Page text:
This 3 Waters governance model originated under a National Government.  Infrastructure NZ leapt into action after the Havelock North contamination event – they organised a delegation to Scotland and essentially ‘sold’ aggregation to the DIA and Treasury.  The missing ingredient at that point was co-governance, which was then handed to the Labour Government in the same way you might give a lollipop to child if you have important work you need to do and you don’t want them to get in the way.  A nice, sweet, pacifying distraction.

It’s now time for the pollies to come down off the sugar rush and do the hard work before it’s too late.  Actually read the Bill, understand the Bill, consider submissions, and then front the public with the unembellished truth:  there is no council ownership; there is no meaningful governance (for Maori or anyone else); there are loopholes allowing asset sales, provisions enabling 35-year ‘joint arrangements’ with foreign corporates; and significant risk of privatisation.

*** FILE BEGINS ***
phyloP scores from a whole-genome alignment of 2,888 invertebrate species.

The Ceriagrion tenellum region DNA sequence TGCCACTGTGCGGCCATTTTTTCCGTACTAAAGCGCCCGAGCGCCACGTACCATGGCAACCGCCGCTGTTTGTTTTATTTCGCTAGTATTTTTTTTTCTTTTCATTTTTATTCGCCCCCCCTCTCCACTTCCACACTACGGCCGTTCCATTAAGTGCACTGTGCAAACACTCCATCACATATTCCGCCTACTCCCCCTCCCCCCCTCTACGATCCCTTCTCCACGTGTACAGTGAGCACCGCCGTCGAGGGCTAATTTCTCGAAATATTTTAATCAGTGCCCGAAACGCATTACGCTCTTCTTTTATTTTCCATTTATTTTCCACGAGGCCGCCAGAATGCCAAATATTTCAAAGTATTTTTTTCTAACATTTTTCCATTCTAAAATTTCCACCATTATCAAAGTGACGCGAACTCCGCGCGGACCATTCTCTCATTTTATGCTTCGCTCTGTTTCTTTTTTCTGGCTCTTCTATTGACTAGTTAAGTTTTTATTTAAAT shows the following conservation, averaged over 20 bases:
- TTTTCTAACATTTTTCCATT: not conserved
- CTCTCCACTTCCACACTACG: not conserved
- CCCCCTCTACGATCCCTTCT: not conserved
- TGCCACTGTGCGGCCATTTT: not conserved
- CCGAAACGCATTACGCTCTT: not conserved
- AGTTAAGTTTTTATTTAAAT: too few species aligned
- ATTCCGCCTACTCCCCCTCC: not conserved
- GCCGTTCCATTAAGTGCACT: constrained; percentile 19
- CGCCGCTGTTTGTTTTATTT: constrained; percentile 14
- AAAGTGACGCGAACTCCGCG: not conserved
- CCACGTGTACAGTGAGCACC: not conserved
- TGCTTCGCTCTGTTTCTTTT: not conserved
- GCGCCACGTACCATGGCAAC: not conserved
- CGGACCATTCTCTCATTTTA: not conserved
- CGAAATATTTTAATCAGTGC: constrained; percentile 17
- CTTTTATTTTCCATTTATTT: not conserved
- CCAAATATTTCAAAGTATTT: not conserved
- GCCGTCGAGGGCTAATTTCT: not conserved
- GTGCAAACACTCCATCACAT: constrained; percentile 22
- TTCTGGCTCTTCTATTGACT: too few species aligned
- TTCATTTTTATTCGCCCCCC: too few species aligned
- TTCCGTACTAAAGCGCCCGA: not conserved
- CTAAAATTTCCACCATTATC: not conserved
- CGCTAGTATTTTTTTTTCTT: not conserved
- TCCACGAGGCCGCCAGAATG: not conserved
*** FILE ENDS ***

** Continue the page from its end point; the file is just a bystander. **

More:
This is industry-driven reform that will benefit industry.  It’s an indictment of governance and our media that, instead of talking about that, we are still broadcasting misleading statements and publicly squabbling about co-governance.

Niki Gladding is a Queenstown Lakes District councillor, sitting on QLDC’s Infrastructure Committee and Climate Reference Group.  Niki co-founded Aotearoa Water Action in 2018 and has spent the last five years challenging consents granted to 2 foreign water-bottlers.  She supports mana whenua partnering with councils to govern three waters assets.”

80 COMMENTS

  1. So, there are two choices about the PM’s interview:

    She was being duplicitous.
    She is incompetent and/or uninformed about the biggest Bill before her Government.

    Neither is good.